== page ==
CHICAGO (AP) -- A small but promising government study found that bone marrow transplants can reverse severe sickle cell disease in adults, just like in kids.
The technique is a modified version of what doctors have done in children. It worked in 26 of 30 adults studied. Donors are a brother or sister whose stem cell-rich bone marrow is a good match for the patient.
Doctors had avoided doing the transplants in adults because of concerns that the disease had taken a toll on their bodies.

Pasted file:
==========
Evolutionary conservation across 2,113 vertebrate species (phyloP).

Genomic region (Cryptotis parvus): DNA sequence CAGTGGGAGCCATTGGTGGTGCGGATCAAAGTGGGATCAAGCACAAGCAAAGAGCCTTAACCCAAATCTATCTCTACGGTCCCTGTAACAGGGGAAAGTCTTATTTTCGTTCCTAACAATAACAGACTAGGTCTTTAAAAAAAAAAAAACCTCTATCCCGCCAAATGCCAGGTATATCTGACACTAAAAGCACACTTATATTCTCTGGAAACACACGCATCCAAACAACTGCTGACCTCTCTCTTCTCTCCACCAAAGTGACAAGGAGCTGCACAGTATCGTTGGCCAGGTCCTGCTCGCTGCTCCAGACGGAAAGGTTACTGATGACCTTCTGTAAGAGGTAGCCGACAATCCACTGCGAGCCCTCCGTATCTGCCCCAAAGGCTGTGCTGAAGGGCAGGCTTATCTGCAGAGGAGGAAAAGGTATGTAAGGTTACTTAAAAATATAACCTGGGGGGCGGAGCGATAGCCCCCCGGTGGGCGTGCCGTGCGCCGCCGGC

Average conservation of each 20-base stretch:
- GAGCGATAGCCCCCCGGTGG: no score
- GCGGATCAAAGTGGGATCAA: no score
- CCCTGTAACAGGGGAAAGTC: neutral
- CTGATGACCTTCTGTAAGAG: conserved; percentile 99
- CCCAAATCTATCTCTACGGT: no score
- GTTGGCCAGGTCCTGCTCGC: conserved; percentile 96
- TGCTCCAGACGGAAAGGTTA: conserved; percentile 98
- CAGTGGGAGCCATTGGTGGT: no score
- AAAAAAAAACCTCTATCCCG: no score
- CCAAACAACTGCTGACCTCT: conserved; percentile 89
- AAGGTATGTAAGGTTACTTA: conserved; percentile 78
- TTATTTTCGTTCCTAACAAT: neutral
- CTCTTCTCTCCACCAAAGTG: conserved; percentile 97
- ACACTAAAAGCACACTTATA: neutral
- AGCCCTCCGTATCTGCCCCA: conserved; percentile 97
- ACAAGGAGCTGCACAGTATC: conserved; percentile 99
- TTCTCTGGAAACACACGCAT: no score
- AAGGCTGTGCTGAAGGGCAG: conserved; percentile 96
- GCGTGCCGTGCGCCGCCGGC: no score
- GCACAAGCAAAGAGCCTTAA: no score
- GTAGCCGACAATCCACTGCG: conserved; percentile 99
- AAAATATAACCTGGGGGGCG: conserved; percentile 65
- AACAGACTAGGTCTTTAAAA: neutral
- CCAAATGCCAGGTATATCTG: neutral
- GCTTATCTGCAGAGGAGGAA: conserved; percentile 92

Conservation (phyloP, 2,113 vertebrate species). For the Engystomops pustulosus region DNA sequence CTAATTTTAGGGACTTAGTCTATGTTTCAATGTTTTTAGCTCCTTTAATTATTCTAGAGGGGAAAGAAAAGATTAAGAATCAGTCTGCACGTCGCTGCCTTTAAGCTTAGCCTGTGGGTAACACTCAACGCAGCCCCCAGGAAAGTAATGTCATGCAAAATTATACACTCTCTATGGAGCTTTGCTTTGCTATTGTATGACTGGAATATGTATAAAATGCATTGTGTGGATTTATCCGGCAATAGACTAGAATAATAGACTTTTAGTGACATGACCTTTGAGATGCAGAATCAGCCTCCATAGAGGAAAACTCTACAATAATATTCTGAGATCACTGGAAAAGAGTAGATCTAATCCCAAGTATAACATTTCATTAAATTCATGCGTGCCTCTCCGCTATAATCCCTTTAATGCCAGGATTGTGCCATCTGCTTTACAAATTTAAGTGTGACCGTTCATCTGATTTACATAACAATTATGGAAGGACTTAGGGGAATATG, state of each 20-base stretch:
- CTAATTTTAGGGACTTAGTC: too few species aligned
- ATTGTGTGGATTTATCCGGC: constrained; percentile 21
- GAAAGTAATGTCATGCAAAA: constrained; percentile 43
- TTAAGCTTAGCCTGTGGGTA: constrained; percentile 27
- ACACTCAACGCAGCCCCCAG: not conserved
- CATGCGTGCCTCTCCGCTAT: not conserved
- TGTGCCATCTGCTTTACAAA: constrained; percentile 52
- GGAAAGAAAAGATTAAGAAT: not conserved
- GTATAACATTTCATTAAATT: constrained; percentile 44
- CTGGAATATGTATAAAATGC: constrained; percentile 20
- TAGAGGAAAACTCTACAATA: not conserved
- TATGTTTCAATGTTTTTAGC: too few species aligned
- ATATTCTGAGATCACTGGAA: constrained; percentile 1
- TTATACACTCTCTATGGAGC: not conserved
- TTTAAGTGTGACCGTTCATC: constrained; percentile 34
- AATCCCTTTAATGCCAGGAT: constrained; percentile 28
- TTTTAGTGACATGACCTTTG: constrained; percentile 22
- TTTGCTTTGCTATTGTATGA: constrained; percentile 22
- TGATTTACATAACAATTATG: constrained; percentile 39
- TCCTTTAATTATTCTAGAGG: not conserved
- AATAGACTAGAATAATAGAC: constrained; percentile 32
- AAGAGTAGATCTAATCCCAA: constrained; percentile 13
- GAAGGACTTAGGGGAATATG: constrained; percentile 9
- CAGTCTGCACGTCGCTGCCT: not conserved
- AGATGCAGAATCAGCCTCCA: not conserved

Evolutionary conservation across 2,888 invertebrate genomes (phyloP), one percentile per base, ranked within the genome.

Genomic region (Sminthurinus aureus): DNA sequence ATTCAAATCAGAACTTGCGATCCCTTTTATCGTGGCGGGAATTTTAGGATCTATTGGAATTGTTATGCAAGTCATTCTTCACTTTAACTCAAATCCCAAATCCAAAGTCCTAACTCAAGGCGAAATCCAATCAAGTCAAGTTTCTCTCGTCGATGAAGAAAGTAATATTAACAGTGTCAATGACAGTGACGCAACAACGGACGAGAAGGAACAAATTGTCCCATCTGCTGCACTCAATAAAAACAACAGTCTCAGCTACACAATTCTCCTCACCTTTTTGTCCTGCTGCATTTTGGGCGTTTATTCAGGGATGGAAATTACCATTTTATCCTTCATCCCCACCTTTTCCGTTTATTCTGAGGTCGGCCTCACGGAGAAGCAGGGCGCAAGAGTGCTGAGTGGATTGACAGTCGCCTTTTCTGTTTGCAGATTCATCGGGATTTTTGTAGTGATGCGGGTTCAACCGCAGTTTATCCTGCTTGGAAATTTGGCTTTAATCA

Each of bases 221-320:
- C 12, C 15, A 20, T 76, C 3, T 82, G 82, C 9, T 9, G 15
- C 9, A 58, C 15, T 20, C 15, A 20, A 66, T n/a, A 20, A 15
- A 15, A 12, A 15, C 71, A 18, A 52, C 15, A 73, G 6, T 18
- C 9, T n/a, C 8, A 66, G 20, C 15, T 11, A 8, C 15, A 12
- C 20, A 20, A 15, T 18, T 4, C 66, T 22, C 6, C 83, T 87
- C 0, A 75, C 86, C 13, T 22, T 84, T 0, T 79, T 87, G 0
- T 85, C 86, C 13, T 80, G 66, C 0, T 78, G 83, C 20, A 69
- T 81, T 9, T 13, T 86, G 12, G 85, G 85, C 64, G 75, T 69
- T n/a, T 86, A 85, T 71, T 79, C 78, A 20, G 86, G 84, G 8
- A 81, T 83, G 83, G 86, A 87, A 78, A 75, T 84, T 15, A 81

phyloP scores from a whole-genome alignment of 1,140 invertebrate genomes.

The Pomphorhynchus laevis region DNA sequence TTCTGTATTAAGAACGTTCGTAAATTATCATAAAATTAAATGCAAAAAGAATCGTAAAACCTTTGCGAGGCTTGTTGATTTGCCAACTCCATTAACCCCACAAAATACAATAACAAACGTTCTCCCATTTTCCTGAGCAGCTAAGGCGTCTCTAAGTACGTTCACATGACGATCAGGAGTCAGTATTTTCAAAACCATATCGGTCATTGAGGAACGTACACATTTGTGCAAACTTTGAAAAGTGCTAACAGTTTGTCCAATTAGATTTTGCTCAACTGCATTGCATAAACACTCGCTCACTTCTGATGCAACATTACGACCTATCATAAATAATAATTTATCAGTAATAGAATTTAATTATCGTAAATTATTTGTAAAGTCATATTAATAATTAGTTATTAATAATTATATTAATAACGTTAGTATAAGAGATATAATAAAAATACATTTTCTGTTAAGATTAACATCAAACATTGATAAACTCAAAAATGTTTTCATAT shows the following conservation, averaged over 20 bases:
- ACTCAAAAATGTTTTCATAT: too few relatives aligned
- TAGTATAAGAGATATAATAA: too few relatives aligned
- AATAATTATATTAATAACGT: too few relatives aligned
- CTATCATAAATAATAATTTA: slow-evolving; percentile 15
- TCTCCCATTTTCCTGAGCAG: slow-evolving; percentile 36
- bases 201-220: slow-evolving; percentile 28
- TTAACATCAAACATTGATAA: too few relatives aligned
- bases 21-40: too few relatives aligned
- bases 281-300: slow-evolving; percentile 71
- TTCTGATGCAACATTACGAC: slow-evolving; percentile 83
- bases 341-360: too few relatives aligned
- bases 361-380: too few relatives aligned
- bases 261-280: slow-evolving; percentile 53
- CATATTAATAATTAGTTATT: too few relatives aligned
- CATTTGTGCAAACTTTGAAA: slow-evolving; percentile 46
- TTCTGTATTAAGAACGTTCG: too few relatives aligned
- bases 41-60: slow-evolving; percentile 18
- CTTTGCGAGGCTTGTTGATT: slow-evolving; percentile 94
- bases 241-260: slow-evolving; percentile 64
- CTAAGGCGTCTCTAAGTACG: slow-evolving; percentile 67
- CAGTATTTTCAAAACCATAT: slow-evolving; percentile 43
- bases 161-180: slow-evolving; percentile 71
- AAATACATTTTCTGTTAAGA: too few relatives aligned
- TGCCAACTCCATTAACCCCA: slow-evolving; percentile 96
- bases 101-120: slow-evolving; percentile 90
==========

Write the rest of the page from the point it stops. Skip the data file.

But the researchers say the results show age shouldn't be a barrier.
The study was done at a National Institutes of Health research hospital in Maryland. Results were published Tuesday in the Journal of the American Medical Association.
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